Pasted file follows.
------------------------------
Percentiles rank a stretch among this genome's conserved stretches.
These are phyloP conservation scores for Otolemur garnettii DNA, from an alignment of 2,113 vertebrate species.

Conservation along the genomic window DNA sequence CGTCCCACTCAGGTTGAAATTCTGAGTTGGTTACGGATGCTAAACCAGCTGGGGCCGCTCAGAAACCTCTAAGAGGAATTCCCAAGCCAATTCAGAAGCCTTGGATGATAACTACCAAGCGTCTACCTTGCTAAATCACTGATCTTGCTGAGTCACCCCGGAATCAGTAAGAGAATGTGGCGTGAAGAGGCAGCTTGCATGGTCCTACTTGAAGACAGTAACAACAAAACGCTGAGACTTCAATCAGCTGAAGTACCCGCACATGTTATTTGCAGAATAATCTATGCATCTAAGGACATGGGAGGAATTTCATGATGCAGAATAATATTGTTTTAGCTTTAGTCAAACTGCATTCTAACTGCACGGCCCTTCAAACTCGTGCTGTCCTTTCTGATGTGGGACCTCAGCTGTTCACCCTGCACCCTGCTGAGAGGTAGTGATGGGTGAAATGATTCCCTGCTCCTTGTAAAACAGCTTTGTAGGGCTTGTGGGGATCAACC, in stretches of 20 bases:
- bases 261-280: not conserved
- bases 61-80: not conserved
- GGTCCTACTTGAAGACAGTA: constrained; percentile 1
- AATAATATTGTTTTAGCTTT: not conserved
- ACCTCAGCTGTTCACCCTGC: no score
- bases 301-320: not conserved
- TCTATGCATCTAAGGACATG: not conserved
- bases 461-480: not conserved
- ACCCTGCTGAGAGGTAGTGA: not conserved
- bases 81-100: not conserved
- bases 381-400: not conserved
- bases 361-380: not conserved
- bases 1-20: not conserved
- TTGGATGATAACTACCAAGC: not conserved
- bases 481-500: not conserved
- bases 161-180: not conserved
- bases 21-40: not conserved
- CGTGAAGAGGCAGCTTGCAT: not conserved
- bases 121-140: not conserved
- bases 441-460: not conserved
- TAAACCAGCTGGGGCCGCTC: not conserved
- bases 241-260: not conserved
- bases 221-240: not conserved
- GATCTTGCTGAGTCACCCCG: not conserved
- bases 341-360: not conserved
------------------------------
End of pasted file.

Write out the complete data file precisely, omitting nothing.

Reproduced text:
Percentiles rank a stretch among this genome's conserved stretches.
These are phyloP conservation scores for Otolemur garnettii DNA, from an alignment of 2,113 vertebrate species.

Conservation along the genomic window DNA sequence CGTCCCACTCAGGTTGAAATTCTGAGTTGGTTACGGATGCTAAACCAGCTGGGGCCGCTCAGAAACCTCTAAGAGGAATTCCCAAGCCAATTCAGAAGCCTTGGATGATAACTACCAAGCGTCTACCTTGCTAAATCACTGATCTTGCTGAGTCACCCCGGAATCAGTAAGAGAATGTGGCGTGAAGAGGCAGCTTGCATGGTCCTACTTGAAGACAGTAACAACAAAACGCTGAGACTTCAATCAGCTGAAGTACCCGCACATGTTATTTGCAGAATAATCTATGCATCTAAGGACATGGGAGGAATTTCATGATGCAGAATAATATTGTTTTAGCTTTAGTCAAACTGCATTCTAACTGCACGGCCCTTCAAACTCGTGCTGTCCTTTCTGATGTGGGACCTCAGCTGTTCACCCTGCACCCTGCTGAGAGGTAGTGATGGGTGAAATGATTCCCTGCTCCTTGTAAAACAGCTTTGTAGGGCTTGTGGGGATCAACC, in stretches of 20 bases:
- bases 261-280: not conserved
- bases 61-80: not conserved
- GGTCCTACTTGAAGACAGTA: constrained; percentile 1
- AATAATATTGTTTTAGCTTT: not conserved
- ACCTCAGCTGTTCACCCTGC: no score
- bases 301-320: not conserved
- TCTATGCATCTAAGGACATG: not conserved
- bases 461-480: not conserved
- ACCCTGCTGAGAGGTAGTGA: not conserved
- bases 81-100: not conserved
- bases 381-400: not conserved
- bases 361-380: not conserved
- bases 1-20: not conserved
- TTGGATGATAACTACCAAGC: not conserved
- bases 481-500: not conserved
- bases 161-180: not conserved
- bases 21-40: not conserved
- CGTGAAGAGGCAGCTTGCAT: not conserved
- bases 121-140: not conserved
- bases 441-460: not conserved
- TAAACCAGCTGGGGCCGCTC: not conserved
- bases 241-260: not conserved
- bases 221-240: not conserved
- GATCTTGCTGAGTCACCCCG: not conserved
- bases 341-360: not conserved